The FAP Gene Support Group

(Familial Adenomatous Polyposis)

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My R.A.F. Life

National Service had finished and a pal from my school days had the brilliant idea of us joining The Canadian Air Force. Problem was this was only possible by serving in the R.A.F. first and transferring or something similar afterwards.

After filling in forms at the recruiting office in Leicester my friend backed out but with my brother having enjoyed life in the R.A.F. as a national serviceman (he actually signed on for an extra year) I carried on. Then what happened next should have warned me to be careful with future decisions.

I had an 'A' grade in my maths GCE exam and opted for the accounts section. Imagine my surprise when told my maths wasn't good enough and was offered the proud sounding trade of 'Clerk Equipment Accounts'. This was the same as pay accounts or so I was told. Didn't take long to realise I was a Storeman to all intents and purposes and as it turned out was for the next 30 odd years of my working life.

Hut 292 RAF Bridgnorth

Hut 292 RAF Bridgnorth

My hope was to get away from the Leicester area and after being made welcome when signing the final paperwork was given my first orders which were virtually 'Here's a ticket to RAF Bridgnorth, don't miss your trains or else'.

The eight week square bashing course was a real roller coaster with about 20 of us in a hut and plagued by two corporal drill instructors. One the kind friendly type and the other a bully. I think it took us about three weeks to work out this was all part of their fun and how they must have laughed over drinks in the local pub.

I remember taking Sandy a lad from the Highlands home on a weekend pass. I could just about understand him if he spoke very slowly but friends in Leicester were quite baffled.

My trade training was about another eight weeks at Kirton-in-Lindsay. The bonus was we had a civilian instructor and seemed to be treated slightly better. Then my first posting and dreaming of Scotland, Cornwall or anyplace away from Leicester. So where was RAF Cottesmore? Turned out 20 miles from Leicester!! Another sense of humour from my new masters.

It had its benefits as Oakham had a decent pub, The Roebuck, where we would often be knocking on the door at opening time. Another asset was it had a coffee bar at the rear where I eventually met my future wife Ann. Turned out her dad Victor was a past landlord of the place.

Mick and Ann's wedding

Our wedding Oakham 1967

 

Memories of Cottesmore were mostly happy ones and sharing a room with three Geordies was never dull. One Sunday we went down into Oakham and gave our pint of blood to pass away the time and get a free cup of tea and a biscuit. Also my first Vespa scooter for £10 gave valiant service around East Leicestershire even though I could not manage to pass my test. Well not until I returned from my next posting in Germany and upgraded to a Lambretta.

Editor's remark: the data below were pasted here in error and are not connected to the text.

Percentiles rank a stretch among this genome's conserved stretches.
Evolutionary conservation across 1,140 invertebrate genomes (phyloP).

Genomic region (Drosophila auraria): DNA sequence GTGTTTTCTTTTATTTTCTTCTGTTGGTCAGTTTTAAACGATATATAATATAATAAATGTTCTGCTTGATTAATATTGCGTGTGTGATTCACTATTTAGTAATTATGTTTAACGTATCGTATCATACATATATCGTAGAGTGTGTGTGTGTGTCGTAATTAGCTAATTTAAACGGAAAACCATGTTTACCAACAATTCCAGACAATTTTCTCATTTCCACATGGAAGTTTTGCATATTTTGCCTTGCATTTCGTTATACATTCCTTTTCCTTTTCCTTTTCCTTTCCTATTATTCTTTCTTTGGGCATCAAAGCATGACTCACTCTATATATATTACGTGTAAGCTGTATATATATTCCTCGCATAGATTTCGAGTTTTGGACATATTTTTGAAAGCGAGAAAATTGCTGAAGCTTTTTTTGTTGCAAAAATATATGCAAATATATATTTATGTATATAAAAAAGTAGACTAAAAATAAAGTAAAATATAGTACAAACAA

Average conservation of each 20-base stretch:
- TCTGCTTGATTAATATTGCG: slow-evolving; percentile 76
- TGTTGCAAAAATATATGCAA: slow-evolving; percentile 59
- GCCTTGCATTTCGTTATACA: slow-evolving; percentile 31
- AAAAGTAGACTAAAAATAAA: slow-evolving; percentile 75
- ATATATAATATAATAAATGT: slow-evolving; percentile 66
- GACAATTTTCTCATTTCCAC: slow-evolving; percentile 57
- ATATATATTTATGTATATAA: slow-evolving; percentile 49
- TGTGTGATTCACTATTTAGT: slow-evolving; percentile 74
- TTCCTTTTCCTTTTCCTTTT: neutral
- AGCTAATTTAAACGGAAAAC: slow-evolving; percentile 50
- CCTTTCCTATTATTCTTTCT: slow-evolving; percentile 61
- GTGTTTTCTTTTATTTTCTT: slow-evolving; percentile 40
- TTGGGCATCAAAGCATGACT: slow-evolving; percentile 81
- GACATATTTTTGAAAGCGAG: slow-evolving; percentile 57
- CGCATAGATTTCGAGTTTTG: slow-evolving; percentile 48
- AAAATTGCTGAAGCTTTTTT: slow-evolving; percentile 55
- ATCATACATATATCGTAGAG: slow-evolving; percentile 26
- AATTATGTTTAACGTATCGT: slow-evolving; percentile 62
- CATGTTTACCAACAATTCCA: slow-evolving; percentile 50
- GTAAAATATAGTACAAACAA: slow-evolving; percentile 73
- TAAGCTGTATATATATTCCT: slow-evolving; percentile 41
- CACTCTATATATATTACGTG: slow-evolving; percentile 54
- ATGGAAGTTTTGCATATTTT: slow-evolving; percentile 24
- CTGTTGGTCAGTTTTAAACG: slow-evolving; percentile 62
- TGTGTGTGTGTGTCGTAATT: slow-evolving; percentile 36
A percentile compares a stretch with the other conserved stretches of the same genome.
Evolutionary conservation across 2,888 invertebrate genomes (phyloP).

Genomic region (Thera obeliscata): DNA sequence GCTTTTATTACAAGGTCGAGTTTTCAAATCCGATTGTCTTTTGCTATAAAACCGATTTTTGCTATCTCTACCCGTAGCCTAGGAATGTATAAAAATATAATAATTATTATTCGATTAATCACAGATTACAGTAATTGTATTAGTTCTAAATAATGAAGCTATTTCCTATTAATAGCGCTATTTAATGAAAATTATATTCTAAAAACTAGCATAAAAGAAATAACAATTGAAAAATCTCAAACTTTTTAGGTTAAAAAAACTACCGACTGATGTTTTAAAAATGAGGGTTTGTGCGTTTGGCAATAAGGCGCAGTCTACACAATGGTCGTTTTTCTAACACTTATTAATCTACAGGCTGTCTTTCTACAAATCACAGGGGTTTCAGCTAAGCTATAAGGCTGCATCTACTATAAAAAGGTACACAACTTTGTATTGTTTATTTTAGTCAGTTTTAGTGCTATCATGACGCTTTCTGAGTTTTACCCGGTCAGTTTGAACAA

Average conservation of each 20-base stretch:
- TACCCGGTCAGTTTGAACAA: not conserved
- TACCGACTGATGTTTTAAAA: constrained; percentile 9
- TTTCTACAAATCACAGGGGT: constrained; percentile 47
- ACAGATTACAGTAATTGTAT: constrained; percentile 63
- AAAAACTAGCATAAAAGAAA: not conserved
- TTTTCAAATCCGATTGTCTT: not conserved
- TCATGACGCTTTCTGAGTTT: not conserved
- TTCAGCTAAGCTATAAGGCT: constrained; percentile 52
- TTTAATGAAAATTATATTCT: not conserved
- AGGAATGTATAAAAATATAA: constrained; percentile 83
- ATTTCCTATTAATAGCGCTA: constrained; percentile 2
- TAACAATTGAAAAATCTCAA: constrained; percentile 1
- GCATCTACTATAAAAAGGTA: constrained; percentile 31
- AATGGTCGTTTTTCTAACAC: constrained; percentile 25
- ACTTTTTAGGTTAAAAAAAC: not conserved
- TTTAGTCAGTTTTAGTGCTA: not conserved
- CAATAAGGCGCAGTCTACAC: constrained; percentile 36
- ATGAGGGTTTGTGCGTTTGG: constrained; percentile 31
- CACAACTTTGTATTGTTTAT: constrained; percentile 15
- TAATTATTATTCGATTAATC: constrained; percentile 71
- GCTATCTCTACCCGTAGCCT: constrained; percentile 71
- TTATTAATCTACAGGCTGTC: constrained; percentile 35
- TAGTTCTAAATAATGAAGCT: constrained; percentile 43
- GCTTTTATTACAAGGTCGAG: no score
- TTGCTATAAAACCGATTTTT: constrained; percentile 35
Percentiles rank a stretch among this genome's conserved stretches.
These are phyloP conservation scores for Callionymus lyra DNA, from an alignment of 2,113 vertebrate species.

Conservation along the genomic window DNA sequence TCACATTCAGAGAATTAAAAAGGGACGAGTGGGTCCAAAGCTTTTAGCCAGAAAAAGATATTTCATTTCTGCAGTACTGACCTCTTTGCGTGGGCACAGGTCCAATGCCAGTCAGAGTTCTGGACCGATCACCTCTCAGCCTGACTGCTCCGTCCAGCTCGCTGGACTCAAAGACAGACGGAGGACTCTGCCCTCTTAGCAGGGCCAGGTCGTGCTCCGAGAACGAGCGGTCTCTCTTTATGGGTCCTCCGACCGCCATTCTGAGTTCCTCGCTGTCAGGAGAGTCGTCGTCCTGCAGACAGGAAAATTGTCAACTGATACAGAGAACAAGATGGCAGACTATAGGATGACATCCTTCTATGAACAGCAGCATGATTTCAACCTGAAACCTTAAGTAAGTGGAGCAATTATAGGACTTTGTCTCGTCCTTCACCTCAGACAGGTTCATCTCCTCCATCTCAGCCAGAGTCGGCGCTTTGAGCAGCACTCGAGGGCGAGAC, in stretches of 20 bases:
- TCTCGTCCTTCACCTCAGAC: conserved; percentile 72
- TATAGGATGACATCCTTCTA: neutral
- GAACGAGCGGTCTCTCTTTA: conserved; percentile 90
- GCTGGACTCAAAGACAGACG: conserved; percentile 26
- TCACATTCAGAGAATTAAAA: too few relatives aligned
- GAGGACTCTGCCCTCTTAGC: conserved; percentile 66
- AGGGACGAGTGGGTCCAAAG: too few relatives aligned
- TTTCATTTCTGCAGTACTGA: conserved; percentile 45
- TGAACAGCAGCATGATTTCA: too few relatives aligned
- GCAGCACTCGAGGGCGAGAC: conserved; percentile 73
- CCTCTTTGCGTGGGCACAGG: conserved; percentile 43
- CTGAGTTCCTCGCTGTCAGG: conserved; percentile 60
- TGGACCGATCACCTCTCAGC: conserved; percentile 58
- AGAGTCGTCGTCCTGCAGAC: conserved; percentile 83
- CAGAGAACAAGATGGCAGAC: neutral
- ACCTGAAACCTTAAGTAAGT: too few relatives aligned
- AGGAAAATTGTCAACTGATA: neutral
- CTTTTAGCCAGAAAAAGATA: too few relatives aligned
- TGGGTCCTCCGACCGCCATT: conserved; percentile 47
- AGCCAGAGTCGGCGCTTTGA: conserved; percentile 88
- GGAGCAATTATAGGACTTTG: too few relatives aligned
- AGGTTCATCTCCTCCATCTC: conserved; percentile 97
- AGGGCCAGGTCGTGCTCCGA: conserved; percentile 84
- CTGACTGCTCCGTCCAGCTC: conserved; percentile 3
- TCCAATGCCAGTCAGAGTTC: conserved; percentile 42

RAF Gutersloh Admin Wing 1965

RAF Gutersloh Admin Wing 1965

RAF Gutersloh Stores Team

RAF Gutersloh Stores Team 1965

RAF Sharjah Taxi Queue

RAF Sharjah Taxi Queue 1969

RAF Sharjah Tea Wallah

RAF Sharjah Tea Wallah 1969

I finished my service at North Luffenham only about 6 miles from Cottesmore. In between postings to Gutersloh in Germany; Sharjah in the Persian Gulf; 16MU at Stafford and Waddington completed my 12 years.

Highlights were building a beer bar in a 'clothes drying room' for Christmas in Sharjah. 12 of us spent about a week lining it with plywood and converting it into a ships bridge. Even included a gangplank and ships bell. When we worked out the cost to the RAF we nearly ripped it all out for fear of several charges. All the bars were judged by the Group Captain and ours won a couple of barrels of beer and was opened straight the way. It eventually closed several days later and was the only one not to close with us working shifts behind the bar. My favourate customers were the RAF Police Dogs who appreciated a change in diet throughout the night.

The other high spot was ordering spares for the Lancaster Bomber whilst at Waddington. In the final stages of getting its air worthiness certificate it was actually given the same priority for spares as the stations V Bombers and several hours were spent with the MoD on the telephone trying to find bits and pieces.

There were many other parts enjoyable and otherwise but could fill pages of them. Perhaps a page for each station I served on might be something for the future.

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